WAYNESBORO – Waynesboro High School’s baseball history is now a click away.
Entitled “Waynesboro Indians Baseball,” the site chronicles the school’s history from its inception in 1962 and even includes biographies of past great Max Bishop, whose life and career are the stuff of movies (and legends). Nicknamed “Camera Eye” due to his uncanny ability to draw bases on balls, Born in Waynesboro, Bishop played in a bygone era long before high school baseball existed in Waynesboro. He batted leadoff for the Philadelphia Athletics and was a teammate to three future Hall of Fames (Al Simmons, Jimmie Fox and Mickey Cochrane.
Bishop went on to coach at the United States Naval Academy in Annapolis, Maryland for 24 years and after he retired the field was named after him.
There is lots more on the site, which traces the accomplishments of past players all the way to more recent rosters. Like the Wall of Fame Pavers that lists player pavers, coach pavers, professional and NCAA Division I pavers and stadium project pavers.
Did I mention coaches? Consider this, since the beginning of a baseball team at the high school in 1962, the Indians have had only three head coaches – Dick Hersh, Greg Chandler and Travis Hardman.
“There’s so much history in the interview with Dick Hersh,” said Hardman, who undertook the task of building the website using Google Sites. “Like when they played at Memorial Park. There’s a neat interview with Barry Dickey (a longtime assistant coach and junior varsity coach).”
The website, like the field the team has played on since the mid-1960s, has undergone an evolution since it first went live a few years ago.
“(Coach Chandler) did a lot of the leg work,” Hardman explained. “He looked back into his old score book and compiled the records. Since I’ve taken over, I’ve kept the records, whether they are season records or career records. He’s the one that started the records, and he did a lot of the interviews.”
Chandler succeeded Hersh in 1988 and coached until he retired in 2020. Hardman will be entering his fourth season come March.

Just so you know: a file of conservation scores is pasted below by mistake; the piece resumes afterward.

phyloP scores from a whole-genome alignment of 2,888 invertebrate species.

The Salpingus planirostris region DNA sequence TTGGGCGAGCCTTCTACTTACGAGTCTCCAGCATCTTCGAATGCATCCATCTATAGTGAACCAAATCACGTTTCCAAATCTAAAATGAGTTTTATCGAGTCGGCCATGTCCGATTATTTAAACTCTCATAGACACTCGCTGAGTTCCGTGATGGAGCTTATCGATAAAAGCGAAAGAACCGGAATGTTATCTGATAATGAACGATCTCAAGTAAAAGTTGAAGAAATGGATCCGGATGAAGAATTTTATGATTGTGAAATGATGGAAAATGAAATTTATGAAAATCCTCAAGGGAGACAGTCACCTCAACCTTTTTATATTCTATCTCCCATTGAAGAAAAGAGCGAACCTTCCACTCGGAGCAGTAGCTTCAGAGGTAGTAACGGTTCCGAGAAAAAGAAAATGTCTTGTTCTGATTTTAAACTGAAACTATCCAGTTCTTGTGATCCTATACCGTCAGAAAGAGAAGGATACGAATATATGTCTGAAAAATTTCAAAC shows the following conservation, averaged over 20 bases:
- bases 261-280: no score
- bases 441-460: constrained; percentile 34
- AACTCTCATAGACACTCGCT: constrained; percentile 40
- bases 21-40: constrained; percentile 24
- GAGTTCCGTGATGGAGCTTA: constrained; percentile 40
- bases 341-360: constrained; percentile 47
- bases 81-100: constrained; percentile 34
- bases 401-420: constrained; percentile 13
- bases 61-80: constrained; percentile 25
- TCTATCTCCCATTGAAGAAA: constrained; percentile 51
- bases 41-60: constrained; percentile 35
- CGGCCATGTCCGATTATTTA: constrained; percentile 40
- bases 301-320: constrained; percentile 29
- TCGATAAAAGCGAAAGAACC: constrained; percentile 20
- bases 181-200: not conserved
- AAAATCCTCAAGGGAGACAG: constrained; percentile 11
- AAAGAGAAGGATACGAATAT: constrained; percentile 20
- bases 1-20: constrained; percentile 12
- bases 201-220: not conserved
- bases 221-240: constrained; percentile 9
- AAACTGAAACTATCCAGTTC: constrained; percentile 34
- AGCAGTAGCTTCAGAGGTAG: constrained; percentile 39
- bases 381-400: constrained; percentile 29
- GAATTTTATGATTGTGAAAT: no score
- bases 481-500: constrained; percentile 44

The website mentioned a fascinating bit of trivia. How many high schools boast the National Player of the Year (Matt White) and the NCAA Division II Player of the Year (Nathan Minnich)?
Hardman added, “I need to update it, like the rosters are old. We do plan on increasing the Wall of Pavers; there are a couple names we want to add.”
Hardman even includes the team handbook, and the photograph at the bottom of the webpage is astonishing – a rainbow in plain view beyond the outfield from the point of view of home plate.
“It was free,” Hardman said. “Is it the best looking site? No. Technology has come a long way, even since I started doing the site.”
The website also features pages with individual records (single-season leaders and career leaders), no hitters and team records from 1962 to the present.
“I’m into history,” said Hardman. “It’s neat to look at when someone asks a question. It’s pretty accurate. It’s really neat to see Waynesboro baseball history and how it started at Memorial Park and they built the field at the high school. My dad (Terry) was on one of the first teams to play on the new field. The American Legion donated a lot of money to put the fence up and they wanted to honor Arthur “Moose” Sanders when he passed away.”
There’s also a visual walk through history with a photo archive, which has team photos, action pictures, an aerial view of the field and photos that offer a perspective from the bleachers.
The home page explains the mission of the WASHS baseball program, “to grow our student-athletes in more ways than just skill development. We pursue the growth of the person, student and player in that order. All of those three influence one another. We are consistently striving to be better, raising our standards to push forward Waynesboro Baseball. We are proud to say that regardless of the metrics, our players perform within our system and style of play, which is geared toward winning.”
And it is winning that has made the baseball program stand out like none other here in Waynesboro. Tribe teams have won 17 division championships, three District 3 titles and qualified for the PIAA tournament seven times (advancing to the semifinals in 1994 and 2000).
A reading of the Waynesboro Baseball Tradition page offers insights into the minds and baseball careers of Greg White and Craig Walck. From one section to the next, the efforts of Chandler, Hardman and others presents a picturesque and written documentation of 60 years of high school baseball.
Hardman, who has been a part of the baseball program since the mid-1990s as a player, assistant coach and head coach, would have a hard time recognizing all the former players and coaches who reach out to him to offer their contributions whether it be working on improving the field or at the team’s annual baseball clinic in the spring.
“We did some work on the field and if it weren’t for guys like Daryl Warrenfeltz, Troy Witte and Matt Kahl, it would have much harder,” Hardman said. “Jaret Biesecker, who had a brilliant career at Bridgewater College, and his father Art, helped. We got the sod from Brian Stum. Garrett Beaver stopped by. Sometimes I don’t even have to reach out to them; they text me and want to come out and help.”